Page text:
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Few leaders, in any century, can have been the target of so many assassination attempts, with such momentous consequences in the balance. Hitler’s almost fifty would-be assassins ranged from simple craftsmen to high-ranking soldiers, from the apolitical to the ideologically obsessed, from Polish Resistance fighters to patriotic Wehrmacht officers, and from enemy agents to his closest associates. And yet, up to now, their exploits have remained virtually unknown, buried in dusty official archives and obscure memoirs. This, then, for the first time in a single volume, is their story.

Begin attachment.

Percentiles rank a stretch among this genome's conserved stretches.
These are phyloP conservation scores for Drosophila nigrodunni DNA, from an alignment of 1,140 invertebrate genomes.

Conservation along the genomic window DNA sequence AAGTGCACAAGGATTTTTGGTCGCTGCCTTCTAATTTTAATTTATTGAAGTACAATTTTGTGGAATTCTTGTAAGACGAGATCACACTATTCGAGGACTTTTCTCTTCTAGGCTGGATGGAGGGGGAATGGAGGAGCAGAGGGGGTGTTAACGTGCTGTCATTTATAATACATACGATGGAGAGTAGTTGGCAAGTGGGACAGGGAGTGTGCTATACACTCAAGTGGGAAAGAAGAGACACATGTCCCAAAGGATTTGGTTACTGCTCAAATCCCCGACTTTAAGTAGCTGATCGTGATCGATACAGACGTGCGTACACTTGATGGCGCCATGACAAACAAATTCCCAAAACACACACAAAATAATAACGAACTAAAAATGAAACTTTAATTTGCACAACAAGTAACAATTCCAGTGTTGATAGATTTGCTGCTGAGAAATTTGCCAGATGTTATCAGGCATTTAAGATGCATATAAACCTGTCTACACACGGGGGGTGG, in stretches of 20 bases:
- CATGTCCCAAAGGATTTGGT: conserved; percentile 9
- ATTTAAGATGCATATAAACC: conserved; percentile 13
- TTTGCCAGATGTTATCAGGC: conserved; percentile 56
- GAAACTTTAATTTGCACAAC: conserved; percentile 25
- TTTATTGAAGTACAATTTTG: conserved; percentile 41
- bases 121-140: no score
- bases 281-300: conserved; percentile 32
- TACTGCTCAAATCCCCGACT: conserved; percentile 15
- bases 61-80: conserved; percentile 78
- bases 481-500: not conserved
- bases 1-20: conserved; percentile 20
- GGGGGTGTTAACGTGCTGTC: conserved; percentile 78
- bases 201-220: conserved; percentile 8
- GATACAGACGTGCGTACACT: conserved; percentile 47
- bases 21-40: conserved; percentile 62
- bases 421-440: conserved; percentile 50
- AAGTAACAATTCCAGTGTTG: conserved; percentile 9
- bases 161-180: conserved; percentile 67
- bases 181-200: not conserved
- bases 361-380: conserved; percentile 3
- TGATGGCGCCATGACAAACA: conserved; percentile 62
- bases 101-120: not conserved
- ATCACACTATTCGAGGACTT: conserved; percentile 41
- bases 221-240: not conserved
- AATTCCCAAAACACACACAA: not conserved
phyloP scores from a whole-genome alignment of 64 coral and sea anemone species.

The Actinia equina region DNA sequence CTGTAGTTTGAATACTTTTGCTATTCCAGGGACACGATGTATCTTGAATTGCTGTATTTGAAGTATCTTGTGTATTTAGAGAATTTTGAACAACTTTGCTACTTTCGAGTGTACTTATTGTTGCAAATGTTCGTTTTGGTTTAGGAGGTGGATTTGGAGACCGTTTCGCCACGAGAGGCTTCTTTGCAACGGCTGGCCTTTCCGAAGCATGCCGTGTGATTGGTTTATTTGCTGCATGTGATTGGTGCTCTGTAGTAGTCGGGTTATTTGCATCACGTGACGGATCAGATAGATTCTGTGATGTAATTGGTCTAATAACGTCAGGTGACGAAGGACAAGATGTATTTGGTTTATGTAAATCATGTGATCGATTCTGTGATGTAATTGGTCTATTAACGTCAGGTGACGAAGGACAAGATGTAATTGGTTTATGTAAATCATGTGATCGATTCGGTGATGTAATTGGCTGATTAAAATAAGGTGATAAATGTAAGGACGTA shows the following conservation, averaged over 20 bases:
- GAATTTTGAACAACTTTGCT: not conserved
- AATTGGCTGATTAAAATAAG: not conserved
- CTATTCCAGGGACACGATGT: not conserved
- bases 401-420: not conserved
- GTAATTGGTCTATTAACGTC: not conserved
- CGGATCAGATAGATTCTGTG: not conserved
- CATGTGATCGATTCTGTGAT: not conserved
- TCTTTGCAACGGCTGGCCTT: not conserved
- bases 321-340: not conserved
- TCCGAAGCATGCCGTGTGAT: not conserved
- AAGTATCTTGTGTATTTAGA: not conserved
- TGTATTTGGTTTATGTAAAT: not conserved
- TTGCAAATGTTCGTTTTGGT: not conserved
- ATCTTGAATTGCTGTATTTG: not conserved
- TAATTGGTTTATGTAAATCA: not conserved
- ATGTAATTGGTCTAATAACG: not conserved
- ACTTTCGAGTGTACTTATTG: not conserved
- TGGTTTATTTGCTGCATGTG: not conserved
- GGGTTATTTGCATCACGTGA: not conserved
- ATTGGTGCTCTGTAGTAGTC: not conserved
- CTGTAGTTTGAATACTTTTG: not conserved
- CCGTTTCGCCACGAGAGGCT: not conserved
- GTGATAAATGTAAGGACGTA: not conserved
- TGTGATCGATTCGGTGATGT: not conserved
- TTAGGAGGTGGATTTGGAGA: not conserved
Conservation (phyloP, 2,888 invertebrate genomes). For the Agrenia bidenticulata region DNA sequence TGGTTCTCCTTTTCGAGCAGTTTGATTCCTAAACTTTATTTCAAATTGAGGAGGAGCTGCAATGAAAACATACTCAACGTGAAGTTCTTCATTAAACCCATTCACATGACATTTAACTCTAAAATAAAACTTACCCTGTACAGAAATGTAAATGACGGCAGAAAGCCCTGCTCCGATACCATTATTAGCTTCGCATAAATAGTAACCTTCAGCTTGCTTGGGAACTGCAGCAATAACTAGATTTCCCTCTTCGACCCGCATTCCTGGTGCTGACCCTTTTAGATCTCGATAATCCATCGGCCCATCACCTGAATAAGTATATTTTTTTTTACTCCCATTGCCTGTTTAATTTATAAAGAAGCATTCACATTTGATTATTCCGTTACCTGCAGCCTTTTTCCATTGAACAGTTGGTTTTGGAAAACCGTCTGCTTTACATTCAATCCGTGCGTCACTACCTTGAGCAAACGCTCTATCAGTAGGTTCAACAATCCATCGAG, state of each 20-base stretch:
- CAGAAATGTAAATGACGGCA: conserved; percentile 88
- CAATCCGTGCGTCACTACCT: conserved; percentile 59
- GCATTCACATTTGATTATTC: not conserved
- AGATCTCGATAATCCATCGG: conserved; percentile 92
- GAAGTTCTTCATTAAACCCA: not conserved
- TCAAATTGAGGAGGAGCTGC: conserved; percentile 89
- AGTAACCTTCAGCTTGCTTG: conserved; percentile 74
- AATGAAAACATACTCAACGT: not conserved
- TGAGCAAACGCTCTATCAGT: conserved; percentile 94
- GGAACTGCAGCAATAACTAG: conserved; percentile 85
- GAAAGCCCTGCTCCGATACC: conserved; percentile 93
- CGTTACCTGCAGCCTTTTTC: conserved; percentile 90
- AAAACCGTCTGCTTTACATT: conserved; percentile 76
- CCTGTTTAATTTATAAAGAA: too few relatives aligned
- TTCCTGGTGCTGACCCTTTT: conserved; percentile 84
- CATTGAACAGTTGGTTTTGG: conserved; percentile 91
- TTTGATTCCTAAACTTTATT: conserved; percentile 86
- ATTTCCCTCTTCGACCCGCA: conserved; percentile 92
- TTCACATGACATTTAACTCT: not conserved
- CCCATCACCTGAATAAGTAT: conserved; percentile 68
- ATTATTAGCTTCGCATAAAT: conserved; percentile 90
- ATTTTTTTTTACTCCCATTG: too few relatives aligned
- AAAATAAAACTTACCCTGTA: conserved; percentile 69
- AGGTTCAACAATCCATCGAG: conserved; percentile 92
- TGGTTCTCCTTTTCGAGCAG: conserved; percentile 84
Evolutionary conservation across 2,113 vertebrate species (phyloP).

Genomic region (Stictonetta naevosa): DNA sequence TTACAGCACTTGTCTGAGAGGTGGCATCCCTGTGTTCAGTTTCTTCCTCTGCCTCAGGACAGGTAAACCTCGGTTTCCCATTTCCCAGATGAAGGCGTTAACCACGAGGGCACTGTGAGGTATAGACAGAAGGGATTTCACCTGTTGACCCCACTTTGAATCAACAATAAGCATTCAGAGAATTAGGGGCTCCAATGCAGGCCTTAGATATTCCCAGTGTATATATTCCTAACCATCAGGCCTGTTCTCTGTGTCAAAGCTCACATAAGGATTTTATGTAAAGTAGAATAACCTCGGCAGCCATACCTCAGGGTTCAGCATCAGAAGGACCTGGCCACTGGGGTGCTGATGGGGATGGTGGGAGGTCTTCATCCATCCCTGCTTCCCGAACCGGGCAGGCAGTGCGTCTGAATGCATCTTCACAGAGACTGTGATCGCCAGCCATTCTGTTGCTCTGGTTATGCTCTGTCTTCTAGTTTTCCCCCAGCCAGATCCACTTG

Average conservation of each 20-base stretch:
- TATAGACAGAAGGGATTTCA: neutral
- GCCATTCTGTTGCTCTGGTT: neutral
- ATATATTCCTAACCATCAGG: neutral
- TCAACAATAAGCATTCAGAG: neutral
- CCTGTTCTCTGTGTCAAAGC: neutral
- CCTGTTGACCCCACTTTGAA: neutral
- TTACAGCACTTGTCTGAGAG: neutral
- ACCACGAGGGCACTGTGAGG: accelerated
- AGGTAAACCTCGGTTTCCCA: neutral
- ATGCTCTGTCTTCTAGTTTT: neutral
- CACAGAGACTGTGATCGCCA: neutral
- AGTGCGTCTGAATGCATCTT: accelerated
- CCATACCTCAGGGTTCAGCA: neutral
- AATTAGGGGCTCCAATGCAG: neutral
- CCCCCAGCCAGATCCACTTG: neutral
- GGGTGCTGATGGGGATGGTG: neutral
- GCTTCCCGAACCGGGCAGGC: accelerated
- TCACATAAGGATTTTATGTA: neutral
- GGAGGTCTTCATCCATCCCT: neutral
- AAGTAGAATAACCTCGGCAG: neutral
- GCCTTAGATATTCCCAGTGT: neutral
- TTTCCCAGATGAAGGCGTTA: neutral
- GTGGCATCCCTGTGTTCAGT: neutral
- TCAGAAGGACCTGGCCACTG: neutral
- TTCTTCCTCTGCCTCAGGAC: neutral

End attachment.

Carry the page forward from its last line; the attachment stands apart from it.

A story of courage and ingenuity and, ultimately, failure, ranging from spectacular train derailments to the world’s first known suicide bomber, explaining along the way why the British at one time declared that assassinating Hitler would be “unsporting,” and why the ruthless murderer Joseph Stalin was unwilling to order his death.
In 1996, Jon Elliston wrote that the book(Iron Mountian) is generally believed to be a hoax authored by one man, Leonard Lewin, and the book was listed in the Guinness Book of World Records as the "Most Successful Literary Hoax." Some claim that the book is genuine and has only been called a hoax in order to discredit it. Trans-Action devoted an issue to the debate over the book. Esquire magazine published a 28,000-word excerpt. (Kifner, 1999)